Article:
American Detective Fiction    April 1841-July 1891

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  Published in
Harper’s Monthly, January 1851

This story was originally printed as “Recollections of a Police-Officer: The Revenge” in Chambers's Edinburgh Journal on November 9, 1850.

It was reprinted as “The Revenge” in
The Daily Sanduskian, March 18, 19, & 20, 1851
The Janesville Gazette May 8, 1851

This story was later published in the collection Recollections of a Police-Officer by William Russell, under the pseudonym Thomas Waters (London: J.& C. Brown & Co., 1856).

Prior to the British publication of this volume, a pirated collection of the stories—also titled Recollections of a Police-Officer—was published in America (New York: Cornish and Lamport, 1852).


    "The Robber's Revenge?" continued from p. 1

value, this was done, and one hundred guineas was promised for the required information. I had been to the printers to order the placards announcing the increased recompense;—and after indulging in a long gossip with the foreman of the establishment, whom I knew well, was passing at about a quarter past ten o’clock through Ryder’s Court, Newport Market, where a tall man met and passed me swiftly, holding a handkerchief to this face. There was nothing remarkable in that, as the weather was bitter cold and sleety; and I walked unheedingly on. I was just in the act of passing out of the court towards Leicester Square, when swift steps sounded suddenly behind me. I instinctively turned; and as I did so, received a violent blow on the left shoulder—intended, I doubted not, for the nape of my neck—from the tall individual who had passed me a minute previously. As he still held the handkerchief to his face, I did not catch even a momentary glance at his features, and he ran off with surprising speed. The blow, sudden, jarring, and inflicted with a sharp instrument—by a strong knife or a dagger—caused a sensation of faintness; and before I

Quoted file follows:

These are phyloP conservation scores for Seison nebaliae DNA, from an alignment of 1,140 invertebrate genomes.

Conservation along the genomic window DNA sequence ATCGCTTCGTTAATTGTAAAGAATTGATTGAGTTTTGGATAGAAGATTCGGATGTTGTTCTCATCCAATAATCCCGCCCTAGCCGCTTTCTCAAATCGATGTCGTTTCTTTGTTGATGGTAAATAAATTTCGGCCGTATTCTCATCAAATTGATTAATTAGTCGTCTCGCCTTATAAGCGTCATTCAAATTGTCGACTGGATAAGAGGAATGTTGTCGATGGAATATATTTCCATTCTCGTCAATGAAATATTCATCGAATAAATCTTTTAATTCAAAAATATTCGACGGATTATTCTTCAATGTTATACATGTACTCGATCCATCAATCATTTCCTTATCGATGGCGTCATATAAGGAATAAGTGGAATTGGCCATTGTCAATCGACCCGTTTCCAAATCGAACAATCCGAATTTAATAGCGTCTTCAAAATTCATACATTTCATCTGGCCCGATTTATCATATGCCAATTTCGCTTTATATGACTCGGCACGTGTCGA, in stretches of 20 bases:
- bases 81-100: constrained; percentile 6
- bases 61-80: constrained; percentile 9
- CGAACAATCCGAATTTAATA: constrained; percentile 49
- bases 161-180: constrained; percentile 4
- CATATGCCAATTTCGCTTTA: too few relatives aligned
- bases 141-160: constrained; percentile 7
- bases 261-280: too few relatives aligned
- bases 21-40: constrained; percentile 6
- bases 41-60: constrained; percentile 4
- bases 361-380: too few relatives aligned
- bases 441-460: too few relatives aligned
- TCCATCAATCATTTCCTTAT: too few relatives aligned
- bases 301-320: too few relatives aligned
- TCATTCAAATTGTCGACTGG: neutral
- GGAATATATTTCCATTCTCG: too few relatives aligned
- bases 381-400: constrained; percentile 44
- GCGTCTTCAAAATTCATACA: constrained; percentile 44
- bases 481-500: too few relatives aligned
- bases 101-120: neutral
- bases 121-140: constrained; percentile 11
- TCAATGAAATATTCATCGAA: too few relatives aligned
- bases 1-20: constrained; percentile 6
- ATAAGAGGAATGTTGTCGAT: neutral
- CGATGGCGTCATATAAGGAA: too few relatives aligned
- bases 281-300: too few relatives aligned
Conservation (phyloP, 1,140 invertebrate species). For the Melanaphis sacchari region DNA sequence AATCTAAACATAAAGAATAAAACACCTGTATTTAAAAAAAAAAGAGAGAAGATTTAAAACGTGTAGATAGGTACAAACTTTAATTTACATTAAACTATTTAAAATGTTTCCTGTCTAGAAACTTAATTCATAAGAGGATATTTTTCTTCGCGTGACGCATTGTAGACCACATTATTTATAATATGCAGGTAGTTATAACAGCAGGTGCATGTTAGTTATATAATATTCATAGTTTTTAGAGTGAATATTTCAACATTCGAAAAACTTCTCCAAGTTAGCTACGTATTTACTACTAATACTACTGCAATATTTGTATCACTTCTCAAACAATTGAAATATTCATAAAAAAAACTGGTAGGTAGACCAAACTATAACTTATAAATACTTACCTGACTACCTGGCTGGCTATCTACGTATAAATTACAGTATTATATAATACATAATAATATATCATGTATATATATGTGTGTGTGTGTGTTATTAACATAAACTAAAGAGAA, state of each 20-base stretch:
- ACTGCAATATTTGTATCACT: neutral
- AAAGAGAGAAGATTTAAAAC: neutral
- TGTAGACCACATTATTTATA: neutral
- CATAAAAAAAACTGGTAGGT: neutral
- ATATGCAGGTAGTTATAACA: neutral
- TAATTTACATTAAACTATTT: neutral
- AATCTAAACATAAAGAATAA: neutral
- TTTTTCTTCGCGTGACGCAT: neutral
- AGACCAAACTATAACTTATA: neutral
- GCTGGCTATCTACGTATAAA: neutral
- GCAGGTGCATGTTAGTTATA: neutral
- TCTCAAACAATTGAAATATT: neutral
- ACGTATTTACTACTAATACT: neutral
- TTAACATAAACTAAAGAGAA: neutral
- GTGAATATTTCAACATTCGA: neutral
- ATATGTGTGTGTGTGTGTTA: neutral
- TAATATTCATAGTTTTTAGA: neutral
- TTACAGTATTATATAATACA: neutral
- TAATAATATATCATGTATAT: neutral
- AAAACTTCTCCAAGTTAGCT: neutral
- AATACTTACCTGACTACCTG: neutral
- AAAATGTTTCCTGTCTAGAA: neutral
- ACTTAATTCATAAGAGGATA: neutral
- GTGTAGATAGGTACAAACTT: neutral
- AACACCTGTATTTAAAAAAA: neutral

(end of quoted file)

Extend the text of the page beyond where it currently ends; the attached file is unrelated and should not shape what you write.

recovered from it all chance of successful pursuit was at an end. The wound, which was not at all serious, I had dressed at a chemist’s shop in the Haymarket; and as proclaiming the attack would do nothing towards detecting the perpetrator of it, I said little about it to anyone, and managed to conceal it entirely from my wife, to whom it would have suggested a thousand painful apprehensions whenever I happened to be unexpectedly detained from home. The brief glimpse I had of the balked assassin afforded no reasonable indication of his identity. To be sure he ran at an amazing and unusual pace, but this was a qualification possessed by so many of the light-legged as well as the light-fingered gentry of my professional acquaintance, that it could not justify even a random suspicion; and I determined to forget the unpleasant incident as soon as possible.

The third evening after this occurrence I was again passing along Leicester Square at a somewhat late hour, but this time with all my eyes about me. Snow, which the wind blew sharply in one’s face, was falling fast, and the cold was intense. Except myself, and a tallish,

Continued on p. 3


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